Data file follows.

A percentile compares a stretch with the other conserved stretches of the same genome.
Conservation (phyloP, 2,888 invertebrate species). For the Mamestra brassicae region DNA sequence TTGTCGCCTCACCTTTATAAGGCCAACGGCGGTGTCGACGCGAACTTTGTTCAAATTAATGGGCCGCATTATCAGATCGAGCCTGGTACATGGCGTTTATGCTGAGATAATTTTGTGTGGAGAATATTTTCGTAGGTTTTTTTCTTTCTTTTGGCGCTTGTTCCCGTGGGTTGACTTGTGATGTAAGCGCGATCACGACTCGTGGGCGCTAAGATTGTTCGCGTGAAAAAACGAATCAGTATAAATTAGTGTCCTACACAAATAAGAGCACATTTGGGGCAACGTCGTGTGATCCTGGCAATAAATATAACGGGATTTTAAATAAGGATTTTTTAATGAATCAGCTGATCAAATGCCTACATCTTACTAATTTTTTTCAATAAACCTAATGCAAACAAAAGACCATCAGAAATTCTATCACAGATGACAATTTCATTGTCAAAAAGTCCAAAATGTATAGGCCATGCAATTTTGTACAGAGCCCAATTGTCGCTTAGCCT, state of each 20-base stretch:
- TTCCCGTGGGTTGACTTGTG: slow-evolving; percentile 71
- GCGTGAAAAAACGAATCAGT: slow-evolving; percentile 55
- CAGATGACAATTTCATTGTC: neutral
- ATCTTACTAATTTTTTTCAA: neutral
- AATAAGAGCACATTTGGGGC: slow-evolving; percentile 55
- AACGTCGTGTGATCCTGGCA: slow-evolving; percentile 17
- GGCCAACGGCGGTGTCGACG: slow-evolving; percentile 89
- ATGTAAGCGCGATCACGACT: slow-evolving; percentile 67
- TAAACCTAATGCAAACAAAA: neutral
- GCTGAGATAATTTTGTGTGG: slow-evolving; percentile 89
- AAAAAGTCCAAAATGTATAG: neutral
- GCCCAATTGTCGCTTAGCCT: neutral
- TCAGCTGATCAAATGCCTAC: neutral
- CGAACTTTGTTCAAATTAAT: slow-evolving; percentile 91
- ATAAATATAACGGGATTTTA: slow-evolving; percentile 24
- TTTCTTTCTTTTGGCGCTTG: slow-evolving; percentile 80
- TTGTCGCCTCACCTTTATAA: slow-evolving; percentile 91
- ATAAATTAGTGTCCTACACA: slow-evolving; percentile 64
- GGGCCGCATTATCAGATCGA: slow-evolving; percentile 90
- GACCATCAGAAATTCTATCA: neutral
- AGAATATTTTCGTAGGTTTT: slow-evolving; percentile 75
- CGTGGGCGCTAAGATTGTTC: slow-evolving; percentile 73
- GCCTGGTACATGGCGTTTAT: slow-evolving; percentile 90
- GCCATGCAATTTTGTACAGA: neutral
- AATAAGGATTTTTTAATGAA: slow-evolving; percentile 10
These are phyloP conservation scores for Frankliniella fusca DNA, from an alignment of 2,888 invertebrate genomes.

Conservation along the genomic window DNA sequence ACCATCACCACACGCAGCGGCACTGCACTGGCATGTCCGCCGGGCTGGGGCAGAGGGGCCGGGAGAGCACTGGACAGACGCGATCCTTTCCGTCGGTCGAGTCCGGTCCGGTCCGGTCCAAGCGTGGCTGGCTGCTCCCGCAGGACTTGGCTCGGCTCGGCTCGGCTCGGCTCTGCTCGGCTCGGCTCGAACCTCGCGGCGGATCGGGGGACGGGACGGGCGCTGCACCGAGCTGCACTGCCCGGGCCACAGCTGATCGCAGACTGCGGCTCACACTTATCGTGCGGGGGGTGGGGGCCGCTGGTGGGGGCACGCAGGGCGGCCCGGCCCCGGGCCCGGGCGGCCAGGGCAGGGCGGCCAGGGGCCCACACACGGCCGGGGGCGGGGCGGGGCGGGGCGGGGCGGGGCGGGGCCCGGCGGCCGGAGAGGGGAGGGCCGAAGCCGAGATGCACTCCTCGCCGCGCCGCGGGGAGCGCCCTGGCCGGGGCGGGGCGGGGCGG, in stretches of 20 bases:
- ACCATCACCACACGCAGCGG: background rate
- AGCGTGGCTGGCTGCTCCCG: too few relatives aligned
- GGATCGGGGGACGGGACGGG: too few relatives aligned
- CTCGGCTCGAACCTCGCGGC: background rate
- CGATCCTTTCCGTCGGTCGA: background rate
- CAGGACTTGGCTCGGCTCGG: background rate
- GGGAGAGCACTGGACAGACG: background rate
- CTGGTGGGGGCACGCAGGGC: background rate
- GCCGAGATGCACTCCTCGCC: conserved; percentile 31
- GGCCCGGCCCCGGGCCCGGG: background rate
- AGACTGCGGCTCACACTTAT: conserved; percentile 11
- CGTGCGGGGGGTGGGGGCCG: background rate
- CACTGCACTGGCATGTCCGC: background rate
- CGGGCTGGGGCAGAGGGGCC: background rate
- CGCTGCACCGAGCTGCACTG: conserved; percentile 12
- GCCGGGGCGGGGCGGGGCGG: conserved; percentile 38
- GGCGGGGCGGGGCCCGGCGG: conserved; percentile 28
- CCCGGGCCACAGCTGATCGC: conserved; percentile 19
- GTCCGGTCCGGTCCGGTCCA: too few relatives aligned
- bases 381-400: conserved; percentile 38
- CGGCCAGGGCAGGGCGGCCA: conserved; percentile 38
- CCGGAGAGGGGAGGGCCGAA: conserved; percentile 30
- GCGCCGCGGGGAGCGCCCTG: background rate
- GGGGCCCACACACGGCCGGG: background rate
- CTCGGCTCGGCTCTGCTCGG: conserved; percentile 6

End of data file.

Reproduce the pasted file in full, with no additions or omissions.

A percentile compares a stretch with the other conserved stretches of the same genome.
Conservation (phyloP, 2,888 invertebrate species). For the Mamestra brassicae region DNA sequence TTGTCGCCTCACCTTTATAAGGCCAACGGCGGTGTCGACGCGAACTTTGTTCAAATTAATGGGCCGCATTATCAGATCGAGCCTGGTACATGGCGTTTATGCTGAGATAATTTTGTGTGGAGAATATTTTCGTAGGTTTTTTTCTTTCTTTTGGCGCTTGTTCCCGTGGGTTGACTTGTGATGTAAGCGCGATCACGACTCGTGGGCGCTAAGATTGTTCGCGTGAAAAAACGAATCAGTATAAATTAGTGTCCTACACAAATAAGAGCACATTTGGGGCAACGTCGTGTGATCCTGGCAATAAATATAACGGGATTTTAAATAAGGATTTTTTAATGAATCAGCTGATCAAATGCCTACATCTTACTAATTTTTTTCAATAAACCTAATGCAAACAAAAGACCATCAGAAATTCTATCACAGATGACAATTTCATTGTCAAAAAGTCCAAAATGTATAGGCCATGCAATTTTGTACAGAGCCCAATTGTCGCTTAGCCT, state of each 20-base stretch:
- TTCCCGTGGGTTGACTTGTG: slow-evolving; percentile 71
- GCGTGAAAAAACGAATCAGT: slow-evolving; percentile 55
- CAGATGACAATTTCATTGTC: neutral
- ATCTTACTAATTTTTTTCAA: neutral
- AATAAGAGCACATTTGGGGC: slow-evolving; percentile 55
- AACGTCGTGTGATCCTGGCA: slow-evolving; percentile 17
- GGCCAACGGCGGTGTCGACG: slow-evolving; percentile 89
- ATGTAAGCGCGATCACGACT: slow-evolving; percentile 67
- TAAACCTAATGCAAACAAAA: neutral
- GCTGAGATAATTTTGTGTGG: slow-evolving; percentile 89
- AAAAAGTCCAAAATGTATAG: neutral
- GCCCAATTGTCGCTTAGCCT: neutral
- TCAGCTGATCAAATGCCTAC: neutral
- CGAACTTTGTTCAAATTAAT: slow-evolving; percentile 91
- ATAAATATAACGGGATTTTA: slow-evolving; percentile 24
- TTTCTTTCTTTTGGCGCTTG: slow-evolving; percentile 80
- TTGTCGCCTCACCTTTATAA: slow-evolving; percentile 91
- ATAAATTAGTGTCCTACACA: slow-evolving; percentile 64
- GGGCCGCATTATCAGATCGA: slow-evolving; percentile 90
- GACCATCAGAAATTCTATCA: neutral
- AGAATATTTTCGTAGGTTTT: slow-evolving; percentile 75
- CGTGGGCGCTAAGATTGTTC: slow-evolving; percentile 73
- GCCTGGTACATGGCGTTTAT: slow-evolving; percentile 90
- GCCATGCAATTTTGTACAGA: neutral
- AATAAGGATTTTTTAATGAA: slow-evolving; percentile 10
These are phyloP conservation scores for Frankliniella fusca DNA, from an alignment of 2,888 invertebrate genomes.

Conservation along the genomic window DNA sequence ACCATCACCACACGCAGCGGCACTGCACTGGCATGTCCGCCGGGCTGGGGCAGAGGGGCCGGGAGAGCACTGGACAGACGCGATCCTTTCCGTCGGTCGAGTCCGGTCCGGTCCGGTCCAAGCGTGGCTGGCTGCTCCCGCAGGACTTGGCTCGGCTCGGCTCGGCTCGGCTCTGCTCGGCTCGGCTCGAACCTCGCGGCGGATCGGGGGACGGGACGGGCGCTGCACCGAGCTGCACTGCCCGGGCCACAGCTGATCGCAGACTGCGGCTCACACTTATCGTGCGGGGGGTGGGGGCCGCTGGTGGGGGCACGCAGGGCGGCCCGGCCCCGGGCCCGGGCGGCCAGGGCAGGGCGGCCAGGGGCCCACACACGGCCGGGGGCGGGGCGGGGCGGGGCGGGGCGGGGCGGGGCCCGGCGGCCGGAGAGGGGAGGGCCGAAGCCGAGATGCACTCCTCGCCGCGCCGCGGGGAGCGCCCTGGCCGGGGCGGGGCGGGGCGG, in stretches of 20 bases:
- ACCATCACCACACGCAGCGG: background rate
- AGCGTGGCTGGCTGCTCCCG: too few relatives aligned
- GGATCGGGGGACGGGACGGG: too few relatives aligned
- CTCGGCTCGAACCTCGCGGC: background rate
- CGATCCTTTCCGTCGGTCGA: background rate
- CAGGACTTGGCTCGGCTCGG: background rate
- GGGAGAGCACTGGACAGACG: background rate
- CTGGTGGGGGCACGCAGGGC: background rate
- GCCGAGATGCACTCCTCGCC: conserved; percentile 31
- GGCCCGGCCCCGGGCCCGGG: background rate
- AGACTGCGGCTCACACTTAT: conserved; percentile 11
- CGTGCGGGGGGTGGGGGCCG: background rate
- CACTGCACTGGCATGTCCGC: background rate
- CGGGCTGGGGCAGAGGGGCC: background rate
- CGCTGCACCGAGCTGCACTG: conserved; percentile 12
- GCCGGGGCGGGGCGGGGCGG: conserved; percentile 38
- GGCGGGGCGGGGCCCGGCGG: conserved; percentile 28
- CCCGGGCCACAGCTGATCGC: conserved; percentile 19
- GTCCGGTCCGGTCCGGTCCA: too few relatives aligned
- bases 381-400: conserved; percentile 38
- CGGCCAGGGCAGGGCGGCCA: conserved; percentile 38
- CCGGAGAGGGGAGGGCCGAA: conserved; percentile 30
- GCGCCGCGGGGAGCGCCCTG: background rate
- GGGGCCCACACACGGCCGGG: background rate
- CTCGGCTCGGCTCTGCTCGG: conserved; percentile 6